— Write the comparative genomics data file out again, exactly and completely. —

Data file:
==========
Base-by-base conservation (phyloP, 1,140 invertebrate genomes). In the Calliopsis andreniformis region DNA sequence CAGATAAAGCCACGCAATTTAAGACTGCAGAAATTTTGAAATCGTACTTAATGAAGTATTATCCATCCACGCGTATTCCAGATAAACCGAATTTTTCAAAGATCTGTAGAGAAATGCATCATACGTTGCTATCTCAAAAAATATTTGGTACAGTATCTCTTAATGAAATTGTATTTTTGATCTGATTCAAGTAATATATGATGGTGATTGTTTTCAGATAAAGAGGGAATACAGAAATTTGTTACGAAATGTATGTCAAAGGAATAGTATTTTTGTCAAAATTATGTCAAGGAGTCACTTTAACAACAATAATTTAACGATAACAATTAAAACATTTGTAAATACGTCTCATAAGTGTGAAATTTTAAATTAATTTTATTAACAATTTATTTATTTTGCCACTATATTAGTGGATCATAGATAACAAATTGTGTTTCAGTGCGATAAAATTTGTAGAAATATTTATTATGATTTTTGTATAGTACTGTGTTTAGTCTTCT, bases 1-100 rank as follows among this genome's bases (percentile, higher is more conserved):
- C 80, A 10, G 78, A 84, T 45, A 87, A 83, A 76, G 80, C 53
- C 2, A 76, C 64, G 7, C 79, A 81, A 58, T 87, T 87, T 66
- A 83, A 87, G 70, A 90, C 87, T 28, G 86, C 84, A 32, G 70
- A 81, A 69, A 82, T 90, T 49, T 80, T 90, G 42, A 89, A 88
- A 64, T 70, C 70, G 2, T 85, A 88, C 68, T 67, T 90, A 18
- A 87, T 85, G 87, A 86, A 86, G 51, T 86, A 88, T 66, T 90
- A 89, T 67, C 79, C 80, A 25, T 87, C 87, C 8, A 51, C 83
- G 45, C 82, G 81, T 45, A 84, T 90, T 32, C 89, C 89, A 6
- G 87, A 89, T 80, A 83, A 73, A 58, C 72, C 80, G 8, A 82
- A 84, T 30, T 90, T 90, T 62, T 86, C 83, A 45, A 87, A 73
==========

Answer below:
Base-by-base conservation (phyloP, 1,140 invertebrate genomes). In the Calliopsis andreniformis region DNA sequence CAGATAAAGCCACGCAATTTAAGACTGCAGAAATTTTGAAATCGTACTTAATGAAGTATTATCCATCCACGCGTATTCCAGATAAACCGAATTTTTCAAAGATCTGTAGAGAAATGCATCATACGTTGCTATCTCAAAAAATATTTGGTACAGTATCTCTTAATGAAATTGTATTTTTGATCTGATTCAAGTAATATATGATGGTGATTGTTTTCAGATAAAGAGGGAATACAGAAATTTGTTACGAAATGTATGTCAAAGGAATAGTATTTTTGTCAAAATTATGTCAAGGAGTCACTTTAACAACAATAATTTAACGATAACAATTAAAACATTTGTAAATACGTCTCATAAGTGTGAAATTTTAAATTAATTTTATTAACAATTTATTTATTTTGCCACTATATTAGTGGATCATAGATAACAAATTGTGTTTCAGTGCGATAAAATTTGTAGAAATATTTATTATGATTTTTGTATAGTACTGTGTTTAGTCTTCT, bases 1-100 rank as follows among this genome's bases (percentile, higher is more conserved):
- C 80, A 10, G 78, A 84, T 45, A 87, A 83, A 76, G 80, C 53
- C 2, A 76, C 64, G 7, C 79, A 81, A 58, T 87, T 87, T 66
- A 83, A 87, G 70, A 90, C 87, T 28, G 86, C 84, A 32, G 70
- A 81, A 69, A 82, T 90, T 49, T 80, T 90, G 42, A 89, A 88
- A 64, T 70, C 70, G 2, T 85, A 88, C 68, T 67, T 90, A 18
- A 87, T 85, G 87, A 86, A 86, G 51, T 86, A 88, T 66, T 90
- A 89, T 67, C 79, C 80, A 25, T 87, C 87, C 8, A 51, C 83
- G 45, C 82, G 81, T 45, A 84, T 90, T 32, C 89, C 89, A 6
- G 87, A 89, T 80, A 83, A 73, A 58, C 72, C 80, G 8, A 82
- A 84, T 30, T 90, T 90, T 62, T 86, C 83, A 45, A 87, A 73